The waiting is over for Curtis Strange.
On Monday, he settled two old scores by winning his first major golf championship, the U.S. Open.Now, he can put to rest the whispers that said he wins money but not titles. And he can properly honor the memory of his father, who died when he was 14.
"This is for my dad," Strange said. "That's all I can say. I waited a long time to do this.
"I screwed up the 1985 Masters, and I was as disappointed as anyone. We don't have to bring that up, though. We're supposed to be having fun here. But I have been waiting a long time."
The 33-year-old Strange shot an even-par 71 over the 7,010-yard course at The Country Club, beating Nick Faldo of Britain by four strokes in an 18-hole playoff. The end came when Faldo had two bogeys on the four long, par-4 holes that start the back nine.
Although Strange managed to find only seven fairways while Faldo hit 12, Strange used just 26 putts, including a 29-footer for birdie on No. 13 while Faldo was bogeying the hole for a two-stroke swing.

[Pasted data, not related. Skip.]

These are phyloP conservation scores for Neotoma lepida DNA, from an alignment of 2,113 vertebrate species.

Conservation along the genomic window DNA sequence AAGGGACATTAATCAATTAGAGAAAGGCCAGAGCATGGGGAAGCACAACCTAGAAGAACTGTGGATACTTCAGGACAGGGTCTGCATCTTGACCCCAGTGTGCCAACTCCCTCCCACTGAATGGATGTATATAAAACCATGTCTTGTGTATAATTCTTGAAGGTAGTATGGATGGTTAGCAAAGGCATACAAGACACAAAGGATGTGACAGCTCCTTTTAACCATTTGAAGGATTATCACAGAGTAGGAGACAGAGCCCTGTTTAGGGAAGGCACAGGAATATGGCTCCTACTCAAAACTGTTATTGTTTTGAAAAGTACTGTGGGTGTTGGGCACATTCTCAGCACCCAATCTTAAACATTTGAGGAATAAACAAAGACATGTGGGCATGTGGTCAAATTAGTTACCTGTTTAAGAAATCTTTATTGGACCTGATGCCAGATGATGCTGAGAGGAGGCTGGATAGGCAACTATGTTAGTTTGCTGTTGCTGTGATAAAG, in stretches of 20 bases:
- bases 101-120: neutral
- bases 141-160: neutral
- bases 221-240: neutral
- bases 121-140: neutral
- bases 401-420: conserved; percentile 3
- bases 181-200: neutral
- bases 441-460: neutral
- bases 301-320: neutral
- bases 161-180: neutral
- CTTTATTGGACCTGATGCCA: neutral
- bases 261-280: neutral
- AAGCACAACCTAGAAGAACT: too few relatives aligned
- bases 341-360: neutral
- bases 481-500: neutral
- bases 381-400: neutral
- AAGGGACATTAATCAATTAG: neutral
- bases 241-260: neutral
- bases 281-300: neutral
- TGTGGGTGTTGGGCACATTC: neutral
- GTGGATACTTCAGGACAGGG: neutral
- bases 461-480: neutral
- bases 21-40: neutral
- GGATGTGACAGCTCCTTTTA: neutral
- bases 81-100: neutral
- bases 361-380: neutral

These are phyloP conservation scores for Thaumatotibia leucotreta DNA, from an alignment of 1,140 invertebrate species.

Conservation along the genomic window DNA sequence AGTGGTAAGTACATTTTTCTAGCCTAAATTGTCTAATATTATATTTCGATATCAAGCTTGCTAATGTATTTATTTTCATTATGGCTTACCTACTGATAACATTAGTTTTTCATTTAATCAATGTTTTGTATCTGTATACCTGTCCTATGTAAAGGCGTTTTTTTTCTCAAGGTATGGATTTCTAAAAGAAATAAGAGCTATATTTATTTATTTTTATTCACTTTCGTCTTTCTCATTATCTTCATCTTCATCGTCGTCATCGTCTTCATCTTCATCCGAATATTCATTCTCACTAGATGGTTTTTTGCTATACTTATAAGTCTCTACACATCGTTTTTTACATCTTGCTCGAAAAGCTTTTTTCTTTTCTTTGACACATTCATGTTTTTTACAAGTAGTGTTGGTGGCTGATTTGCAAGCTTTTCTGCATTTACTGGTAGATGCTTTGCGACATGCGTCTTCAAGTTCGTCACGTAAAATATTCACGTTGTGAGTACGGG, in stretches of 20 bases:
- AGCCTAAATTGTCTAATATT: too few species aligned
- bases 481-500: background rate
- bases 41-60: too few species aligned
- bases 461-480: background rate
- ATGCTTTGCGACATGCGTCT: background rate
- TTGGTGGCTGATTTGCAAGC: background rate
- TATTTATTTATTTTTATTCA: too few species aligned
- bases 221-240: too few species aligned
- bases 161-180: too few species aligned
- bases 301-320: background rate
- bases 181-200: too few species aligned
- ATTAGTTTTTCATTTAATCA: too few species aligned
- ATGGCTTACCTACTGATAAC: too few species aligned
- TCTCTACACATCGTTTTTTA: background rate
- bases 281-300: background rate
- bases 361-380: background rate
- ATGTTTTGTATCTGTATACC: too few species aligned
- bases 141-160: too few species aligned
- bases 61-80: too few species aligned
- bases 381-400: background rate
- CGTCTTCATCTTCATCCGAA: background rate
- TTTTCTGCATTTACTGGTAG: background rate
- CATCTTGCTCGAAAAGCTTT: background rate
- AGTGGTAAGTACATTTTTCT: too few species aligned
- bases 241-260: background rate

"That was the turning point right there," Strange said.
Strange was the PGA Tour's leading money winner in two of the past three years, setting records both times. He had won two Tour events already this season, and Hale Irwin called him the greatest player in the game today.
Many other golfers agreed, but Jack Nicklaus, winner of 20 major tournaments himself, said Strange would have to prove it in one of the Grand Slam events.
Strange almost did that in 1985, leading the Masters going into the final nine holes. But he hit into the water on both par-5s for bogeys, and Bernhard Langer won. That may have been the low point of Strange's career.
This certainly was the highest.
"You wait for a moment like this in your life, to be able to thank the people who helped you through your career," Strange said, tears glistening in his eyes and his chin quivering with emotion.
Strange's father was a golf professional and owned the White Sands Country Club in Virginia Beach, Va. He had Curtis golfing when he was 7.